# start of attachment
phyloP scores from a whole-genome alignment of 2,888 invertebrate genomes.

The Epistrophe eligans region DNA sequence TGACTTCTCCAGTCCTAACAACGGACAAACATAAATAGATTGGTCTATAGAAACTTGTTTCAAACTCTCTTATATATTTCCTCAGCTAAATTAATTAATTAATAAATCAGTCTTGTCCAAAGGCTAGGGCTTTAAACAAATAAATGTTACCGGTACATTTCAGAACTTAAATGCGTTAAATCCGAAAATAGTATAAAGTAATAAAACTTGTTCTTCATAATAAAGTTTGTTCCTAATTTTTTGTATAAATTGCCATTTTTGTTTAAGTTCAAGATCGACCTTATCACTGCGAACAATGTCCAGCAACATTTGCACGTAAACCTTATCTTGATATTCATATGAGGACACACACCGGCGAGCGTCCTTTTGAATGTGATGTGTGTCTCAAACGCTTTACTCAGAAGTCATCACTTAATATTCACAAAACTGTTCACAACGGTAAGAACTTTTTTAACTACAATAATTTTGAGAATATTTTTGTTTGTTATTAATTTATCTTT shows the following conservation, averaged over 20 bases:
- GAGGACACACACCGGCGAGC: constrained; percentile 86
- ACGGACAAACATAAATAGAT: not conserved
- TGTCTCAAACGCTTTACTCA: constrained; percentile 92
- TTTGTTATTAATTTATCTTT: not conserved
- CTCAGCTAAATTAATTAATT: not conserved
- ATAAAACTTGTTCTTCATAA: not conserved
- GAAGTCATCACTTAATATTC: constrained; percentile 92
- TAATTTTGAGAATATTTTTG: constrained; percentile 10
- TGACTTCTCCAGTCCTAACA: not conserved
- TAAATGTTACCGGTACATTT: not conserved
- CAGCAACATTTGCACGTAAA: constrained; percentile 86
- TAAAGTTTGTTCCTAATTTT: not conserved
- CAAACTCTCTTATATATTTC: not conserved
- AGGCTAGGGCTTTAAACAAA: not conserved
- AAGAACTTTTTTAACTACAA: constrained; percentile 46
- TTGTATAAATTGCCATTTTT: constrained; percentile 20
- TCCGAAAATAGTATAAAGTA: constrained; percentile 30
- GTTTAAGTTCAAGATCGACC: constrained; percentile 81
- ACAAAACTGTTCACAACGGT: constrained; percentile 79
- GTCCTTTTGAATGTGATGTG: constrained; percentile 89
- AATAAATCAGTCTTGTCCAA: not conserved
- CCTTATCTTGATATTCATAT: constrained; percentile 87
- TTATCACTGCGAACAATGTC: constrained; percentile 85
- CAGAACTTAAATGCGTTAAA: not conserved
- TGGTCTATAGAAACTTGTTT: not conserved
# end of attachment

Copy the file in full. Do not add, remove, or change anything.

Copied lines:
phyloP scores from a whole-genome alignment of 2,888 invertebrate genomes.

The Epistrophe eligans region DNA sequence TGACTTCTCCAGTCCTAACAACGGACAAACATAAATAGATTGGTCTATAGAAACTTGTTTCAAACTCTCTTATATATTTCCTCAGCTAAATTAATTAATTAATAAATCAGTCTTGTCCAAAGGCTAGGGCTTTAAACAAATAAATGTTACCGGTACATTTCAGAACTTAAATGCGTTAAATCCGAAAATAGTATAAAGTAATAAAACTTGTTCTTCATAATAAAGTTTGTTCCTAATTTTTTGTATAAATTGCCATTTTTGTTTAAGTTCAAGATCGACCTTATCACTGCGAACAATGTCCAGCAACATTTGCACGTAAACCTTATCTTGATATTCATATGAGGACACACACCGGCGAGCGTCCTTTTGAATGTGATGTGTGTCTCAAACGCTTTACTCAGAAGTCATCACTTAATATTCACAAAACTGTTCACAACGGTAAGAACTTTTTTAACTACAATAATTTTGAGAATATTTTTGTTTGTTATTAATTTATCTTT shows the following conservation, averaged over 20 bases:
- GAGGACACACACCGGCGAGC: constrained; percentile 86
- ACGGACAAACATAAATAGAT: not conserved
- TGTCTCAAACGCTTTACTCA: constrained; percentile 92
- TTTGTTATTAATTTATCTTT: not conserved
- CTCAGCTAAATTAATTAATT: not conserved
- ATAAAACTTGTTCTTCATAA: not conserved
- GAAGTCATCACTTAATATTC: constrained; percentile 92
- TAATTTTGAGAATATTTTTG: constrained; percentile 10
- TGACTTCTCCAGTCCTAACA: not conserved
- TAAATGTTACCGGTACATTT: not conserved
- CAGCAACATTTGCACGTAAA: constrained; percentile 86
- TAAAGTTTGTTCCTAATTTT: not conserved
- CAAACTCTCTTATATATTTC: not conserved
- AGGCTAGGGCTTTAAACAAA: not conserved
- AAGAACTTTTTTAACTACAA: constrained; percentile 46
- TTGTATAAATTGCCATTTTT: constrained; percentile 20
- TCCGAAAATAGTATAAAGTA: constrained; percentile 30
- GTTTAAGTTCAAGATCGACC: constrained; percentile 81
- ACAAAACTGTTCACAACGGT: constrained; percentile 79
- GTCCTTTTGAATGTGATGTG: constrained; percentile 89
- AATAAATCAGTCTTGTCCAA: not conserved
- CCTTATCTTGATATTCATAT: constrained; percentile 87
- TTATCACTGCGAACAATGTC: constrained; percentile 85
- CAGAACTTAAATGCGTTAAA: not conserved
- TGGTCTATAGAAACTTGTTT: not conserved